Ride – a movie produced, written and directed by Helen Hunt

 

“Ride” is the story of an overly possessive mother, Jackie (Helen Hunt), who is having a hard time facing an empty nest as her son, Angelo (Brenton Thwaites) prepares for college.  To complicate things, Jackie finds out Angelo has quit school and plans to stay with Dad in LA.  Jackie leaves her editor’s job at the New Yorker and hops a flight to the West Coast to settle things with Angelo.  Unexplained at first, she gets caught up in the surfer crowd and gets hooked up with Ian (Luke Wilson), a surfing instructor.  As Jackie struggles with her surfing (not very successfully), Angelo struggles with ditching mom and having a life of his own. Jackie’s chauffeur, Ramon, (a fun David Zayas from Dexter), copes with all day waiting as Jackie surfs and occasionally rescues her.  It finally comes evident that Jackie is surfing to find a connection with her son.

 

The scene with Ian as her pickup lover reveals a mix of character – he the surfer dude tired of the advances of women, and she, coldly using him to make her feel younger and less alone. There’s a funny but gross scene where Ian says he has to pee on Jackie’s foot to release jelly fish barbs she’s picked up.  Another with the two lovemaking and confessing to each other. Jackie: “I’m not really 37.”  Ian: “I didn’t have to pee on your foot.”  Jackie smokes pot at one point and that scene with her moving from hysterical laughter to sad regret as she confronts her ex husband and son is her best acting in the film. Otherwise, relationships in this film could be more genuine.  The mother son banter becomes hysterical at times. But Angelo does fairly well portraying the typical spoiled coming of age brat.   One giveaway: he refuses to call her mom, and addresses her as Jackie.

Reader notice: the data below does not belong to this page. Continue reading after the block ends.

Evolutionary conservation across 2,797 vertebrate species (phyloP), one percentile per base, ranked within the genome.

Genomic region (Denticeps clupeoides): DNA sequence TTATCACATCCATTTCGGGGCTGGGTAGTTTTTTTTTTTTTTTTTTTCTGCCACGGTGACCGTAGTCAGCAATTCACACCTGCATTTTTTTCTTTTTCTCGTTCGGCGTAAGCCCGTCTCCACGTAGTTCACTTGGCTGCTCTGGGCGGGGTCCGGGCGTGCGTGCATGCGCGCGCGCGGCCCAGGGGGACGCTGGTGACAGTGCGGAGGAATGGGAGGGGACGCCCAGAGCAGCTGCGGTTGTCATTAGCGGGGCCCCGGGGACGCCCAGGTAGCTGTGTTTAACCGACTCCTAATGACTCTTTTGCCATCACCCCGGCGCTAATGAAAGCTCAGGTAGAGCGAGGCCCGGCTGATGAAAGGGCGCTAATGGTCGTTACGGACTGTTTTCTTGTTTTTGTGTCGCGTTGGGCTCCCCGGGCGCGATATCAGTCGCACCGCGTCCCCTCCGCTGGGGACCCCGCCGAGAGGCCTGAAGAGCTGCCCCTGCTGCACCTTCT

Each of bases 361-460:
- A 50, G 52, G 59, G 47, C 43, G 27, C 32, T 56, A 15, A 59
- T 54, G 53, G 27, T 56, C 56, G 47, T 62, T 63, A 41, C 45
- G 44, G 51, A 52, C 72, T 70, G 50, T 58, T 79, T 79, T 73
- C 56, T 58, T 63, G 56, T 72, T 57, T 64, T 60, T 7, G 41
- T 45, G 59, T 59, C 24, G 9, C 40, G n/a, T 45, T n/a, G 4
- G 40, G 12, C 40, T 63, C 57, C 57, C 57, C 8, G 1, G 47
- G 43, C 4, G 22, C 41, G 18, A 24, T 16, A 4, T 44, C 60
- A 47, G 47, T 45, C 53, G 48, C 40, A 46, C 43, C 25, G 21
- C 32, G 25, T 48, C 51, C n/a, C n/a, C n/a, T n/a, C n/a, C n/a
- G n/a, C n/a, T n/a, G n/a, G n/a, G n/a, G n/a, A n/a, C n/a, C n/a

Late in the film, we learn that Jackie lost a son and Angelo a brother to accidental death –a truth that jolts us out of the story we are following.  At one point, Jackie rushes back to New York to bring the dead child’s ashes to the beach, where she pours them out as she straddles her surfboard.  It might have been easier for us to take this in if we had met the child in a flashback showing his place in the family.  And it would have more readily placed his death as part of the mother son conflict going on.

 

The film is both funny and sad and the surfing a perfect metaphor for Jackie letting go of changes she can’t control.  The surfing wasn’t the greatest – no hang tens here - but ultimately the story is not about surfing but about a mother coming to grips with three heartbreaking events in her life: divorce,  the loss of a child, and an empty nest.  

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